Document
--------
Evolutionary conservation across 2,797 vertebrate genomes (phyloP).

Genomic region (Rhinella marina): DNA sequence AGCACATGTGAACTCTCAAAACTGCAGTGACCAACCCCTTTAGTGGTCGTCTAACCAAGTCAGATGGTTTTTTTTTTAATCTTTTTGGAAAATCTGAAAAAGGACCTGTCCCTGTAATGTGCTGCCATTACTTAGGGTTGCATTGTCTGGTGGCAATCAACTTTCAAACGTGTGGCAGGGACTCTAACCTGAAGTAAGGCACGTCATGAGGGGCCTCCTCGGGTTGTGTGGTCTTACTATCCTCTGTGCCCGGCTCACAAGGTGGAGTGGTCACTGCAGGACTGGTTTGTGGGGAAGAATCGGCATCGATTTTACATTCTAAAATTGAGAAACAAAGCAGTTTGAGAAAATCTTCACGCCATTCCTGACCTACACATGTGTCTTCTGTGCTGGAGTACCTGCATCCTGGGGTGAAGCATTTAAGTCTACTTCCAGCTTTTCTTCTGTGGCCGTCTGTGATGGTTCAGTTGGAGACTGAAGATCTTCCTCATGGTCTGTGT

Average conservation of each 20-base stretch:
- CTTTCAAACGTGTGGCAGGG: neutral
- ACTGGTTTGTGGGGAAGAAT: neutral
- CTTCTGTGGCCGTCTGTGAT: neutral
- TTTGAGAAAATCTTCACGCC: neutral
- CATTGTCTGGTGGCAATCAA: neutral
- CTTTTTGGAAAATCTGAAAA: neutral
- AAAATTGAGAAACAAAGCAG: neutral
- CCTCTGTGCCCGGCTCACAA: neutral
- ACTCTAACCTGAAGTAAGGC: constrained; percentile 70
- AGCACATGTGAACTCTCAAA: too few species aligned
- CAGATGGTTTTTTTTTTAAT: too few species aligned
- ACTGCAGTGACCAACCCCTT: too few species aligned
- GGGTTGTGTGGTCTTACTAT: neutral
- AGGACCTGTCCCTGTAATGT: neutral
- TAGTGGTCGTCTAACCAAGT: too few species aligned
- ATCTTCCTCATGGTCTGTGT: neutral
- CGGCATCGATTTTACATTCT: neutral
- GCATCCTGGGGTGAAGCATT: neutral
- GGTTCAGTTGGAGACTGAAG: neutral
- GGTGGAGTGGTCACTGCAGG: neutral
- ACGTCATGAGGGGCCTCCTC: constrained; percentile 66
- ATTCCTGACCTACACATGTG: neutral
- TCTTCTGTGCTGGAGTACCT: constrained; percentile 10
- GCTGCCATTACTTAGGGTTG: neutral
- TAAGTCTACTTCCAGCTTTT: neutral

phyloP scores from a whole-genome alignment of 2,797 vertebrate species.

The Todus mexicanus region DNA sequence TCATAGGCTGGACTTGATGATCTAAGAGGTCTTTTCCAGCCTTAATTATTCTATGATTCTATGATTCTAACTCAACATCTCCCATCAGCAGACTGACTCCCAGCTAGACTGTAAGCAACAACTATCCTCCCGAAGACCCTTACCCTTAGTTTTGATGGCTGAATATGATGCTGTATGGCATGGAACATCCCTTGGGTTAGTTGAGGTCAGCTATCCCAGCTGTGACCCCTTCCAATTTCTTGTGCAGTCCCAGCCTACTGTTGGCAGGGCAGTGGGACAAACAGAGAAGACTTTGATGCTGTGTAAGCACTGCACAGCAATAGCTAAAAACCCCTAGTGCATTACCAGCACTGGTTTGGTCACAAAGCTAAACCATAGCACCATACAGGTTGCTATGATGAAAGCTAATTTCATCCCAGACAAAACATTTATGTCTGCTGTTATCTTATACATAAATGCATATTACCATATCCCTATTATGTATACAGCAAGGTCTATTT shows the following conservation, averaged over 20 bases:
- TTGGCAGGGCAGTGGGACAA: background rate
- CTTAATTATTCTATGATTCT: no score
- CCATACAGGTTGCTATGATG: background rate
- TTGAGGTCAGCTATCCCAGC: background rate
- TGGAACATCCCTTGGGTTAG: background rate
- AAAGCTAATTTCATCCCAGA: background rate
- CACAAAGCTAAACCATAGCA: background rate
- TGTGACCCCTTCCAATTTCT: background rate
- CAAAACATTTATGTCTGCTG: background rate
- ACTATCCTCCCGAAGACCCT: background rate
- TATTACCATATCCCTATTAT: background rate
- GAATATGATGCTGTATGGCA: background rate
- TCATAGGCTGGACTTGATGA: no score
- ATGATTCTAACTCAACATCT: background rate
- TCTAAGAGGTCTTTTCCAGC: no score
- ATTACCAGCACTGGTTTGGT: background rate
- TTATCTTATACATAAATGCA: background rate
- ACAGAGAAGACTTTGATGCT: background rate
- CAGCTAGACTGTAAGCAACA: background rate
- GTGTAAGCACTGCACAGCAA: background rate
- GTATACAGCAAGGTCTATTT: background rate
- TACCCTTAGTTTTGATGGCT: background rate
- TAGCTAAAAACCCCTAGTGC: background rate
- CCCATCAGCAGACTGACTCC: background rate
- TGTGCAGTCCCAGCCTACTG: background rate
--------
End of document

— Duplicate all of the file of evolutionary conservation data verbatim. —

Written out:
Evolutionary conservation across 2,797 vertebrate genomes (phyloP).

Genomic region (Rhinella marina): DNA sequence AGCACATGTGAACTCTCAAAACTGCAGTGACCAACCCCTTTAGTGGTCGTCTAACCAAGTCAGATGGTTTTTTTTTTAATCTTTTTGGAAAATCTGAAAAAGGACCTGTCCCTGTAATGTGCTGCCATTACTTAGGGTTGCATTGTCTGGTGGCAATCAACTTTCAAACGTGTGGCAGGGACTCTAACCTGAAGTAAGGCACGTCATGAGGGGCCTCCTCGGGTTGTGTGGTCTTACTATCCTCTGTGCCCGGCTCACAAGGTGGAGTGGTCACTGCAGGACTGGTTTGTGGGGAAGAATCGGCATCGATTTTACATTCTAAAATTGAGAAACAAAGCAGTTTGAGAAAATCTTCACGCCATTCCTGACCTACACATGTGTCTTCTGTGCTGGAGTACCTGCATCCTGGGGTGAAGCATTTAAGTCTACTTCCAGCTTTTCTTCTGTGGCCGTCTGTGATGGTTCAGTTGGAGACTGAAGATCTTCCTCATGGTCTGTGT

Average conservation of each 20-base stretch:
- CTTTCAAACGTGTGGCAGGG: neutral
- ACTGGTTTGTGGGGAAGAAT: neutral
- CTTCTGTGGCCGTCTGTGAT: neutral
- TTTGAGAAAATCTTCACGCC: neutral
- CATTGTCTGGTGGCAATCAA: neutral
- CTTTTTGGAAAATCTGAAAA: neutral
- AAAATTGAGAAACAAAGCAG: neutral
- CCTCTGTGCCCGGCTCACAA: neutral
- ACTCTAACCTGAAGTAAGGC: constrained; percentile 70
- AGCACATGTGAACTCTCAAA: too few species aligned
- CAGATGGTTTTTTTTTTAAT: too few species aligned
- ACTGCAGTGACCAACCCCTT: too few species aligned
- GGGTTGTGTGGTCTTACTAT: neutral
- AGGACCTGTCCCTGTAATGT: neutral
- TAGTGGTCGTCTAACCAAGT: too few species aligned
- ATCTTCCTCATGGTCTGTGT: neutral
- CGGCATCGATTTTACATTCT: neutral
- GCATCCTGGGGTGAAGCATT: neutral
- GGTTCAGTTGGAGACTGAAG: neutral
- GGTGGAGTGGTCACTGCAGG: neutral
- ACGTCATGAGGGGCCTCCTC: constrained; percentile 66
- ATTCCTGACCTACACATGTG: neutral
- TCTTCTGTGCTGGAGTACCT: constrained; percentile 10
- GCTGCCATTACTTAGGGTTG: neutral
- TAAGTCTACTTCCAGCTTTT: neutral

phyloP scores from a whole-genome alignment of 2,797 vertebrate species.

The Todus mexicanus region DNA sequence TCATAGGCTGGACTTGATGATCTAAGAGGTCTTTTCCAGCCTTAATTATTCTATGATTCTATGATTCTAACTCAACATCTCCCATCAGCAGACTGACTCCCAGCTAGACTGTAAGCAACAACTATCCTCCCGAAGACCCTTACCCTTAGTTTTGATGGCTGAATATGATGCTGTATGGCATGGAACATCCCTTGGGTTAGTTGAGGTCAGCTATCCCAGCTGTGACCCCTTCCAATTTCTTGTGCAGTCCCAGCCTACTGTTGGCAGGGCAGTGGGACAAACAGAGAAGACTTTGATGCTGTGTAAGCACTGCACAGCAATAGCTAAAAACCCCTAGTGCATTACCAGCACTGGTTTGGTCACAAAGCTAAACCATAGCACCATACAGGTTGCTATGATGAAAGCTAATTTCATCCCAGACAAAACATTTATGTCTGCTGTTATCTTATACATAAATGCATATTACCATATCCCTATTATGTATACAGCAAGGTCTATTT shows the following conservation, averaged over 20 bases:
- TTGGCAGGGCAGTGGGACAA: background rate
- CTTAATTATTCTATGATTCT: no score
- CCATACAGGTTGCTATGATG: background rate
- TTGAGGTCAGCTATCCCAGC: background rate
- TGGAACATCCCTTGGGTTAG: background rate
- AAAGCTAATTTCATCCCAGA: background rate
- CACAAAGCTAAACCATAGCA: background rate
- TGTGACCCCTTCCAATTTCT: background rate
- CAAAACATTTATGTCTGCTG: background rate
- ACTATCCTCCCGAAGACCCT: background rate
- TATTACCATATCCCTATTAT: background rate
- GAATATGATGCTGTATGGCA: background rate
- TCATAGGCTGGACTTGATGA: no score
- ATGATTCTAACTCAACATCT: background rate
- TCTAAGAGGTCTTTTCCAGC: no score
- ATTACCAGCACTGGTTTGGT: background rate
- TTATCTTATACATAAATGCA: background rate
- ACAGAGAAGACTTTGATGCT: background rate
- CAGCTAGACTGTAAGCAACA: background rate
- GTGTAAGCACTGCACAGCAA: background rate
- GTATACAGCAAGGTCTATTT: background rate
- TACCCTTAGTTTTGATGGCT: background rate
- TAGCTAAAAACCCCTAGTGC: background rate
- CCCATCAGCAGACTGACTCC: background rate
- TGTGCAGTCCCAGCCTACTG: background rate